The latter part of his warning seems especially prescient given the choice by the Chairman to open proceedings less than three weeks before the election, and the day after Twitter and Facebook exercised their authority as private platforms to restrict the distribution of articles which, as Twitter belatedly explained, clearly broke guidelines on publishing private information. (The New York Post article had screenshots of unredacted documents with what appeared to be Hunter Biden’s personal email and phone number, among other things.)

Commissioner Rosenworcel did not mince words, saying “The timing of this effort is absurd. The FCC has no business being the President’s speech police.” Starks echoed her, saying “We’re in the midst of an election… the FCC shouldn’t do the President’s bidding here.” (Trump has repeatedly called for the “repeal” of Section 230, which is just part of a much larger and important set of laws.)

Considering the timing and the utter impossibility of reaching any kind of meaningful conclusion before the election — rulemaking is at a minimum a months-long process — it is hard to see Pai’s announcement as anything but a pointed warning to internet platforms. Platforms which, it must be stressed, the FCC has essentially no regulatory powers over.

Foregone conclusion

The Chairman telegraphed his desired outcome clearly in the announcement, saying “Many advance an overly broad interpretation that in some cases shields social media companies from consumer protection laws in a way that has no basis in the text of Section 230… Social media companies have a First Amendment right to free speech. But they do not have a First Amendment right to a special immunity denied to other media outlets, such as newspapers and broadcasters.”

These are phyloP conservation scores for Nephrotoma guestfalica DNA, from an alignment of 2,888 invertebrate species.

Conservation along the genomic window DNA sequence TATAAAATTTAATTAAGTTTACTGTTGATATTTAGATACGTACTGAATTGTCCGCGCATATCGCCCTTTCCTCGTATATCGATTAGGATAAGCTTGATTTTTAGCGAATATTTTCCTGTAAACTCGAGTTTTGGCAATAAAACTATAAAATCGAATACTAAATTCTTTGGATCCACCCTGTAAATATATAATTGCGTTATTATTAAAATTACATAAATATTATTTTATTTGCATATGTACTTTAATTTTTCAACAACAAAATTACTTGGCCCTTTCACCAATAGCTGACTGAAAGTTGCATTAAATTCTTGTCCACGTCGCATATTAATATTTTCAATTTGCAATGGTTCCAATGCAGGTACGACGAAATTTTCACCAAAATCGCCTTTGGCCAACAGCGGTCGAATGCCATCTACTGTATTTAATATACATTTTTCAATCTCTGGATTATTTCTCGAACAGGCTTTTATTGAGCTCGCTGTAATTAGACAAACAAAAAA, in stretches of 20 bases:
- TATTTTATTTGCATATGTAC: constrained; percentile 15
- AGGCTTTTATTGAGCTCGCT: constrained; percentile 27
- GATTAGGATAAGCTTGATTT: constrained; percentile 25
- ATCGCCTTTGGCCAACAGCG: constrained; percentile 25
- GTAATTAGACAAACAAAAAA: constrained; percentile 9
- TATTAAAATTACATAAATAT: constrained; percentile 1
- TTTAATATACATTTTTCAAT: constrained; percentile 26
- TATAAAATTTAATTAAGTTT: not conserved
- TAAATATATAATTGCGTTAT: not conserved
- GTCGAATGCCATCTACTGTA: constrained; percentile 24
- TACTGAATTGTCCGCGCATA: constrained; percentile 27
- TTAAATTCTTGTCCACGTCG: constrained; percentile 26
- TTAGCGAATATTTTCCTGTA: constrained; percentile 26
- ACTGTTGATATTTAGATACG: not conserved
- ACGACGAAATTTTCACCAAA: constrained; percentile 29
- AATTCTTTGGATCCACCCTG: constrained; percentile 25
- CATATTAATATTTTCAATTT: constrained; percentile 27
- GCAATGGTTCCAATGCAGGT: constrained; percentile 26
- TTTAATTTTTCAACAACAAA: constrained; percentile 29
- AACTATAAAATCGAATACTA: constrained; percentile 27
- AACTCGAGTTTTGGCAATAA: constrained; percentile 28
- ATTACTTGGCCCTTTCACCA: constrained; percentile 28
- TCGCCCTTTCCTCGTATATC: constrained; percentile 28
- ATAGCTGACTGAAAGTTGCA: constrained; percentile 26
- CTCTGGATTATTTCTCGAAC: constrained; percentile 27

Whether the FCC has anything to do with regulating how these companies exercise that right remains to be seen, but it’s clear that Pai thinks the agency should, and doesn’t. With the makeup of the FCC currently 3:2 in favor of the Conservative faction, it may be said that this rulemaking is a forgone conclusion; the net neutrality debacle showed that these Commissioners are willing to ignore and twist facts in order to justify the end they choose, and there’s no reason to think this rulemaking will be any different.

The process will be just as drawn out and public as previous ones, however, which means that a cavalcade of comments may yet again indicate that the FCC ignores public opinion, experts, and lawmakers alike in its decision to invent or eliminate its roles as it sees fit. Be ready to share your feedback with the FCC, but no need to fire up the outrage just yet — chances are this rulemaking won’t even exist in draft form until after the election, at which point there may be something of a change in the urgency of this effort to reinterpret the law to the White House’s liking.